Well now that we’ve started 2014 and I’ve had the time to really reflect on my reading experience of 2013, I feel that it was pretty darn mediocre. I’d hoped to read more books that would wow me but that wasn’t the case. It was if I chose my books because they just fell in my lap. That’s not how I want to proceed with my book choices this year. You’ve already seen a select few of the big books I plan on reading this year, but just know that there will be more engaging and thought-provoking titles added to that list.
My reading goals of 2013 comprised:
1. reading more works of people of color
2. reading more classics
3. reading graphic novels
4. reading out of my comfort zone
I guess two out of four ain’t bad. I managed to do one and three, but only really read one book that was a little out of my comfort zone. So I know now what I need to concentrate on this year. I’d like to have a well-rounded reading year but most of all I want to read more books that really speak to me, move me. 2014 is the year of quality! I hope.
So, in no particular order, let’s take a look at my top ten best books of 2013:
Firstly we have the books by authors of colour or about people of color:
Well as you can see that’s half of my favourites list. All I can say is these five books really stuck with me and enlightened my reading experience as well as taught me some things. I was taken aback by the passages in Black Like Me. The descriptions written by John Howard Griffin, a white man who was just being a black man for a few months struck me to my core. If Beale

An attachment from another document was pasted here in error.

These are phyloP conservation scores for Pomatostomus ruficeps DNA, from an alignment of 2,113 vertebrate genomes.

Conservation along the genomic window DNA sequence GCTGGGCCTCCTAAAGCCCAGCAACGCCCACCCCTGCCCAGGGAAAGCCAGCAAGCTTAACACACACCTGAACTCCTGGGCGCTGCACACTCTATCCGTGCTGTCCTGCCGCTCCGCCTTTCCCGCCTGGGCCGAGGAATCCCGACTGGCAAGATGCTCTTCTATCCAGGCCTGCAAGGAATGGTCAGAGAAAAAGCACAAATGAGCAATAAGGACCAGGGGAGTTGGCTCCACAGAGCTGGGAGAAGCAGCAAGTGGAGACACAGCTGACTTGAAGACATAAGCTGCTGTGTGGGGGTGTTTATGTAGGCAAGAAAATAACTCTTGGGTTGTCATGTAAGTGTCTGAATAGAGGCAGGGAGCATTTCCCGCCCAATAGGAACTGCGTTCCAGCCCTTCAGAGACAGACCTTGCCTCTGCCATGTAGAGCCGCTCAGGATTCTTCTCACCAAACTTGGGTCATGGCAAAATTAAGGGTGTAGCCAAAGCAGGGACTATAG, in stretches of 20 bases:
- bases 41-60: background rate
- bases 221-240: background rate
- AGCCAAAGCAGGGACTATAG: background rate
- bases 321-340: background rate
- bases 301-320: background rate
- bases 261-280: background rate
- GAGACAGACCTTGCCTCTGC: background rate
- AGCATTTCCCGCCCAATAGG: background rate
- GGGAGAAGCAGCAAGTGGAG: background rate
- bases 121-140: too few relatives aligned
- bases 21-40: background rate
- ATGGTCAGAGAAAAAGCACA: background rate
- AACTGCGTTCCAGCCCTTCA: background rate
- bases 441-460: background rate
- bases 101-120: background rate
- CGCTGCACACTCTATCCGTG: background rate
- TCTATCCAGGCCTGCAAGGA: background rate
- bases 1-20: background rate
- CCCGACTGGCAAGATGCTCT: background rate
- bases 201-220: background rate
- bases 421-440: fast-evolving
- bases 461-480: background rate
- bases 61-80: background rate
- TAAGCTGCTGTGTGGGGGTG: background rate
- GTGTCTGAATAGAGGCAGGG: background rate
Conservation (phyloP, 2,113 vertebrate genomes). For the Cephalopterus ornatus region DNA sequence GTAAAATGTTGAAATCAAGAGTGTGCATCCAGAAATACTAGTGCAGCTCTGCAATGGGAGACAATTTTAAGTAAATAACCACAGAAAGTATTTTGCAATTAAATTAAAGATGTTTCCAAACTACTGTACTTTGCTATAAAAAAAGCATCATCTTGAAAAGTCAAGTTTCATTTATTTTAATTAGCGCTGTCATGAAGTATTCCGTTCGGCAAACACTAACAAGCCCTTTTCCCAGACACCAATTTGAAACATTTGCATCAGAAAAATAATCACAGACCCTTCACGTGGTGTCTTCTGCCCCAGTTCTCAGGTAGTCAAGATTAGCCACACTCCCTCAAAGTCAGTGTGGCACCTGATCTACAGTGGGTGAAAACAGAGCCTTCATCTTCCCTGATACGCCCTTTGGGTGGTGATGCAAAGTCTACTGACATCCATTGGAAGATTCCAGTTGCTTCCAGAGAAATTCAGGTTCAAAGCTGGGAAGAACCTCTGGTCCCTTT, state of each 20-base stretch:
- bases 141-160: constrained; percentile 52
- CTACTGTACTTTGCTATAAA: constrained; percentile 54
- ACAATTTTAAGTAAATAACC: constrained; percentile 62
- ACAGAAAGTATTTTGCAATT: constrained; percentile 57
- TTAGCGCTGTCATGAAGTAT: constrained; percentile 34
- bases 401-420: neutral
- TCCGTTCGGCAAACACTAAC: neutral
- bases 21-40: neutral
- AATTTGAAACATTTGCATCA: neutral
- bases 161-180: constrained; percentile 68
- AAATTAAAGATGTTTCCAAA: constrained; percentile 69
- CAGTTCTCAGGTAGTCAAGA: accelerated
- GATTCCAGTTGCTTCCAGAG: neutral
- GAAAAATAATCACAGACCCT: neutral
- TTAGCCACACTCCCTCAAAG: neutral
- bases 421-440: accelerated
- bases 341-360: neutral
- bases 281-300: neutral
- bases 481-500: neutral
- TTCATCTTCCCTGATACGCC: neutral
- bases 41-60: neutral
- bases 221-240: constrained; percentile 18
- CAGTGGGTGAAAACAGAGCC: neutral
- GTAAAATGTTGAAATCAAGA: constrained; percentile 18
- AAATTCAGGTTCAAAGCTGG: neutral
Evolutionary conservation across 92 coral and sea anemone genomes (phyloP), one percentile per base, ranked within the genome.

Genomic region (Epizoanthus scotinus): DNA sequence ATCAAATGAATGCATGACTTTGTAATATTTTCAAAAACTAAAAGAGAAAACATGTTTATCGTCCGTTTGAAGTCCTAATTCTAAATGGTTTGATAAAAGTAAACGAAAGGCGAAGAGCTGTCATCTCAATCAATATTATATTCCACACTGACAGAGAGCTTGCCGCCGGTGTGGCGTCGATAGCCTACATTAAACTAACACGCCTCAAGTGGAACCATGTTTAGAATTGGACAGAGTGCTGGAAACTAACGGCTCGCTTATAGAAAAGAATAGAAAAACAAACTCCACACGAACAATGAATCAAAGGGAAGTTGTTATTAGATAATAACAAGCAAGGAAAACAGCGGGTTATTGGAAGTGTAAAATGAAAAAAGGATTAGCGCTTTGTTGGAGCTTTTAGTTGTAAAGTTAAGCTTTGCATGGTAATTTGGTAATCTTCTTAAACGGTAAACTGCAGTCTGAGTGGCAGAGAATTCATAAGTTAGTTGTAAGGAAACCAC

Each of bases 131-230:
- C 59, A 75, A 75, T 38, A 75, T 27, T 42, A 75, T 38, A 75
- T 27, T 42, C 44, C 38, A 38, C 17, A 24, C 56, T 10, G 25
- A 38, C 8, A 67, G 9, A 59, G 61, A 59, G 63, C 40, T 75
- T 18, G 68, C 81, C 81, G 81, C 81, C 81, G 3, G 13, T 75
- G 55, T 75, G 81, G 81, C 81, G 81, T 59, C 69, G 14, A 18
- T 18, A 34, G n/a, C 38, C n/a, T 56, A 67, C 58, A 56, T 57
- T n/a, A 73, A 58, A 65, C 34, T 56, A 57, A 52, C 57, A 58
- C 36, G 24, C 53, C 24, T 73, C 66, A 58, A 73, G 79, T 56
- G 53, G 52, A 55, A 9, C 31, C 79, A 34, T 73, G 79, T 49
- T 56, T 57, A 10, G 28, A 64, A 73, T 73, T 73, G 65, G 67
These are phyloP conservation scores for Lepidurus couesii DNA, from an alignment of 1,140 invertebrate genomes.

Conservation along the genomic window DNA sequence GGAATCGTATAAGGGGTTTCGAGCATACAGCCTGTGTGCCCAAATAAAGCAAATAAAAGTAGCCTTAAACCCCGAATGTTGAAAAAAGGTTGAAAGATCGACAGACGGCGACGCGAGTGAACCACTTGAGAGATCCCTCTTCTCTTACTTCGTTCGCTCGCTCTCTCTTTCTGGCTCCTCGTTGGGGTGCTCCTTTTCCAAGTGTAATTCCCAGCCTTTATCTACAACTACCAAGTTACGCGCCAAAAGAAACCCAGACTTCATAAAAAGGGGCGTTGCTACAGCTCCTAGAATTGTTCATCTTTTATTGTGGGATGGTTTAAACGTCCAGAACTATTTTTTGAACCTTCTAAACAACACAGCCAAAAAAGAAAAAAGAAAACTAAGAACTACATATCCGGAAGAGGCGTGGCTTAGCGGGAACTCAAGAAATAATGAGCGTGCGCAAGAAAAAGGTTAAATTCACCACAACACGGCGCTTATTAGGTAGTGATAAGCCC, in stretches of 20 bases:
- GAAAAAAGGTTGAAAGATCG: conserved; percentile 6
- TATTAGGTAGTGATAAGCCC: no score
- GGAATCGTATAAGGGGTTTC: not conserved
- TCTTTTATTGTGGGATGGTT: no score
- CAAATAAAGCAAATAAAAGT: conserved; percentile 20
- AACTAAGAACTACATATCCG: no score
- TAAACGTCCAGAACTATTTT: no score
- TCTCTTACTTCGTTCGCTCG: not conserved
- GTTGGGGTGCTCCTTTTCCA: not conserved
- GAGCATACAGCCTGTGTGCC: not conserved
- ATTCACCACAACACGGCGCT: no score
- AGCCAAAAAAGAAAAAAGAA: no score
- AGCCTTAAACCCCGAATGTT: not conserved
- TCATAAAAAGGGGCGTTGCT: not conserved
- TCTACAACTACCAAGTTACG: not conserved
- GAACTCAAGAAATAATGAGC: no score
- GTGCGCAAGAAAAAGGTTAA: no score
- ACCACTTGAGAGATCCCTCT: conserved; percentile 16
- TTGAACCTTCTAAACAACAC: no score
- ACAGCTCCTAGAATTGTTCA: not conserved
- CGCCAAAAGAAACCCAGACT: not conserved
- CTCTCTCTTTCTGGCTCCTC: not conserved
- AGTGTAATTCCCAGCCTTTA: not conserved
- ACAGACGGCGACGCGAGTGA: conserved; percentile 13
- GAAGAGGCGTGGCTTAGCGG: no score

Street Could Talk weighed on me heavily as well reading about the injustices of the seventies, while in the back of my mind knowing these situations are still happening today. Cutting for Stone was that epic African novel that surprised me at every page. I really couldn’t anticipate what was going to happen next or where the author was leading me. I felt like I’d traveled stretches of kilometres to Africa to meet and follow Marion and Shiva from their beginnings to adulthood. That was a rich and informative reading experience that taught me a lot about Ethiopia, a country that I almost visited over sixteen years ago. Kindred took me back to the days of slavery, filling me with fear and disorienting me in a world where the codes didn’t correspond to me or Dana the main character. Lastly, but not least The Cutting Season brought me back to my home state of Louisiana. The story brought out anticipation and fear of the unknown – who killed that young woman on the plantation grounds called Belle Vie? I could feel the heat, the humidity, and smell the earth. Darkness engulfed me and Caren the main character. Running through it for fear of what she might find or worse what or who might be waiting for her.